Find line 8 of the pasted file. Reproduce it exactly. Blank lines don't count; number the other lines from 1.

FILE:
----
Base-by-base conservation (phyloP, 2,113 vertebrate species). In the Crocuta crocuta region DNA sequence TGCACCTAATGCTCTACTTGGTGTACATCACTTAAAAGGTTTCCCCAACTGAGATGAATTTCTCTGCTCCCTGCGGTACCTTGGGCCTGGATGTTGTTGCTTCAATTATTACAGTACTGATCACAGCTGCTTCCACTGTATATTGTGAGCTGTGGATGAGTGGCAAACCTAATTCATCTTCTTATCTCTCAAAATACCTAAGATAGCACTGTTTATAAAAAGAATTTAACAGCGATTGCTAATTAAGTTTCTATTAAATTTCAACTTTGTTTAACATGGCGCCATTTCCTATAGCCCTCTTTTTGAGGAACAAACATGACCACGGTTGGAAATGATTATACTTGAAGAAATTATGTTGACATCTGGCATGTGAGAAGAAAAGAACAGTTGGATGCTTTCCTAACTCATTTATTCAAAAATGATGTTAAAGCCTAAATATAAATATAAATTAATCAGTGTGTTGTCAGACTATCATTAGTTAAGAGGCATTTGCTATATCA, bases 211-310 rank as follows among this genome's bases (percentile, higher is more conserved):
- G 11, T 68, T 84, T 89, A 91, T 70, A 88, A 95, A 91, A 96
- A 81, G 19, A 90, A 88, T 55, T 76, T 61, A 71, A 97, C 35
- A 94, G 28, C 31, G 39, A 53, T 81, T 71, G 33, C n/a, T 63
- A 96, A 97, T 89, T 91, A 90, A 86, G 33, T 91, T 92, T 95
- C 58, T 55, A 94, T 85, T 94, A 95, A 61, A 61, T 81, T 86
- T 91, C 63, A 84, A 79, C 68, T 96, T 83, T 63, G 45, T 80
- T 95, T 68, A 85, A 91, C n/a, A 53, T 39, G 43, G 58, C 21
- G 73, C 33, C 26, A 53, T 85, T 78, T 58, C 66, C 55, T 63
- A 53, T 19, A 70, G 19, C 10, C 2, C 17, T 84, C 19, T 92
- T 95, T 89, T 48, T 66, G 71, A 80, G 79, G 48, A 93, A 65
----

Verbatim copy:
- T 95, T 68, A 85, A 91, C n/a, A 53, T 39, G 43, G 58, C 21